- The only Adams-Farwell known to exist.
- Removable steering and foot pedals allows the car to be driven from the front or back seat.
- Unique air-cooled engine.
- Crankshaft anchored to rear frame and cylinders rotate around it.
- Rotation provided excellent cooling and the force helped hold the car level (like a horizontal gyroscope).
In 1895, F.O. Farwell joined Hubert and Eugene Adams in their experiments with gasoline engines. They produced a unique air-cooled engine in which the crankshaft was anchored solidly to the rear frame and the cylinders rotated around it. The rotation enabled the engine to serve as its own flywheel and gave excellent cooling, plus the centrifugal force acted like a horizontal gyroscope that tended to hold the car level.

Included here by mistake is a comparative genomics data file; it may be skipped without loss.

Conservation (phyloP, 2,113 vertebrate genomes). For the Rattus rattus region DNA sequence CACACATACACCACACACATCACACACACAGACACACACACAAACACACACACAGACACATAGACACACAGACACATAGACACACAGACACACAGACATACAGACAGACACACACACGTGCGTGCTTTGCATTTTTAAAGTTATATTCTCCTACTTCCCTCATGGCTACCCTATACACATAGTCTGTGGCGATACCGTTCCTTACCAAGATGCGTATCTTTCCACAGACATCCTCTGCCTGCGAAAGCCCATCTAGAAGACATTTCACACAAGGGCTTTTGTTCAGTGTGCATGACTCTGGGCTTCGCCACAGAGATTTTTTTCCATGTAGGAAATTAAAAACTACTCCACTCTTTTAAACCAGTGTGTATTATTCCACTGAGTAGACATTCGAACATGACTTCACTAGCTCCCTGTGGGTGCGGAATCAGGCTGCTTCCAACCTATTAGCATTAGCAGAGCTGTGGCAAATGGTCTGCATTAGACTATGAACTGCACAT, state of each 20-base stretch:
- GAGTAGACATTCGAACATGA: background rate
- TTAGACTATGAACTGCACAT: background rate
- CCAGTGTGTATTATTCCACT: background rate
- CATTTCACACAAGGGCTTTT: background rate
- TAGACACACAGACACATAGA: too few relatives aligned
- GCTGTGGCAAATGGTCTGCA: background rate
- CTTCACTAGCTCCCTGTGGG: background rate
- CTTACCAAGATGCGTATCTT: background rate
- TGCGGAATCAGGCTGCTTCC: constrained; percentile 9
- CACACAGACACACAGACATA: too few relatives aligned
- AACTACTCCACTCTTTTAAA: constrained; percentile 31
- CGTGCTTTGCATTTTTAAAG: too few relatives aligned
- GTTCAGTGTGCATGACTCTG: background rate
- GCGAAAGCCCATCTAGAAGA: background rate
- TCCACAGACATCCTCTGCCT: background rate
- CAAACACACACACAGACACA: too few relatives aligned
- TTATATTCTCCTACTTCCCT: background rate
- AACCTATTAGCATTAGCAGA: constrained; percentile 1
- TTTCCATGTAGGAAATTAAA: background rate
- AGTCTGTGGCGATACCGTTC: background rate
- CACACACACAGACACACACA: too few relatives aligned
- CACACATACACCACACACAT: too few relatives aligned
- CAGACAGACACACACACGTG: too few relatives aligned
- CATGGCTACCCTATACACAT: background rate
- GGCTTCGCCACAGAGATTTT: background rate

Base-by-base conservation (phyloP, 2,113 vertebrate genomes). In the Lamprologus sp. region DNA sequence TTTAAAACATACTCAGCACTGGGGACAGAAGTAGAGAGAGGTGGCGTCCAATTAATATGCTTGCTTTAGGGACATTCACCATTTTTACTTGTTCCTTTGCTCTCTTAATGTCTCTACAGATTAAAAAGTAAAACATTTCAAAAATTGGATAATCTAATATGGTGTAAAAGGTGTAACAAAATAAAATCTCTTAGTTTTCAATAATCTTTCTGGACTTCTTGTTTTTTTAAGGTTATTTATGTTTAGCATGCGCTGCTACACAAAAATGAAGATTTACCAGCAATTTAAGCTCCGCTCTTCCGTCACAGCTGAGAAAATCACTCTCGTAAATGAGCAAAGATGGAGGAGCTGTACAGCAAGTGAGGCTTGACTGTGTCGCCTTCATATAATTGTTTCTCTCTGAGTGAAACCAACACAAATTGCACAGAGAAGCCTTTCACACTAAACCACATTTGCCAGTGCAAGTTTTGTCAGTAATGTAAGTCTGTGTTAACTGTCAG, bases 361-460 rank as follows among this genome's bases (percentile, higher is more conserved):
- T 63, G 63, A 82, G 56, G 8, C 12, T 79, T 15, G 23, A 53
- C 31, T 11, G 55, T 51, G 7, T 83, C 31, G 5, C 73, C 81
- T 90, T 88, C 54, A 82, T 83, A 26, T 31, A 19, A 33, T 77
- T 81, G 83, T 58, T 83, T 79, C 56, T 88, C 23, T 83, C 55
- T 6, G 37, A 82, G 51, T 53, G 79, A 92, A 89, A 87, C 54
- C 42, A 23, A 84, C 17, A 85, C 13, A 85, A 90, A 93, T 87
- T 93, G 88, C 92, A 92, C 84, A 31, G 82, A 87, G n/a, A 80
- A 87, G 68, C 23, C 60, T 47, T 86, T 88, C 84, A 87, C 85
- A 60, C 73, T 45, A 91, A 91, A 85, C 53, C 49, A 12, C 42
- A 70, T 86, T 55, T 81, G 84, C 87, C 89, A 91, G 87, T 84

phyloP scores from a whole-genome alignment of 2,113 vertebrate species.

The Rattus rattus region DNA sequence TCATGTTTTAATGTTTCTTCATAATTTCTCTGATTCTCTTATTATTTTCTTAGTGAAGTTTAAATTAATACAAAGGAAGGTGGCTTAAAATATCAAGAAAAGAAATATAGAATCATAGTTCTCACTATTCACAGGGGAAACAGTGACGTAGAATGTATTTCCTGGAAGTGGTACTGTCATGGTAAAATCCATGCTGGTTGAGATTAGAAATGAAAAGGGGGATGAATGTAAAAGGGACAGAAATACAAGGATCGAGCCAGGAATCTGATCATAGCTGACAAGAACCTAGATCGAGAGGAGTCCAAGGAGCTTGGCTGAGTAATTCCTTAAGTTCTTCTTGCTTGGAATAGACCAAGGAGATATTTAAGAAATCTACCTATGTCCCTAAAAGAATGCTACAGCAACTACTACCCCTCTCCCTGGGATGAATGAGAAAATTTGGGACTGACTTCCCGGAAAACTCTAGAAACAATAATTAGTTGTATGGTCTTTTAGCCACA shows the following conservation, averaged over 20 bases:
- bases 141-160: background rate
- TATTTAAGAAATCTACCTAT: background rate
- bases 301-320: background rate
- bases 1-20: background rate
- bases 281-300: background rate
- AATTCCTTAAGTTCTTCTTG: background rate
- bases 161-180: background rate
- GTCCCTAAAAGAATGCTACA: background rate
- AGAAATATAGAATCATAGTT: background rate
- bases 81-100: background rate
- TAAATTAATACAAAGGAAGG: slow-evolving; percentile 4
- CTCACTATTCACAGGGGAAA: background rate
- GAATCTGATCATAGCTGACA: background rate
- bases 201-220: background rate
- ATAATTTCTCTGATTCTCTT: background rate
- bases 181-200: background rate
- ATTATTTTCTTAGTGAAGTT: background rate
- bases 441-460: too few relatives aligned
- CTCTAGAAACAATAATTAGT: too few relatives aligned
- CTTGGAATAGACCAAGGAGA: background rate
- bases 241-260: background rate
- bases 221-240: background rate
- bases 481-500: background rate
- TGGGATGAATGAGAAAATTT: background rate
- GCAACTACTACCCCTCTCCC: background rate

Among this car’s unique features were the removable steering and control levers, which could be removed easily from the front to the rear seats in just a few minutes. More passengers could be carried when the driver operated the car from the front seat, but there was better weather protection in the rear. This feature was offered from 1904 to 1908.
After 1908, no new models appeared and only small changes were made to the existing range. Of some 52 Adams-Farwells built, this is the only one known to exist. The company did not aggressively and imaginatively merchandise its products and by 1913, it had failed.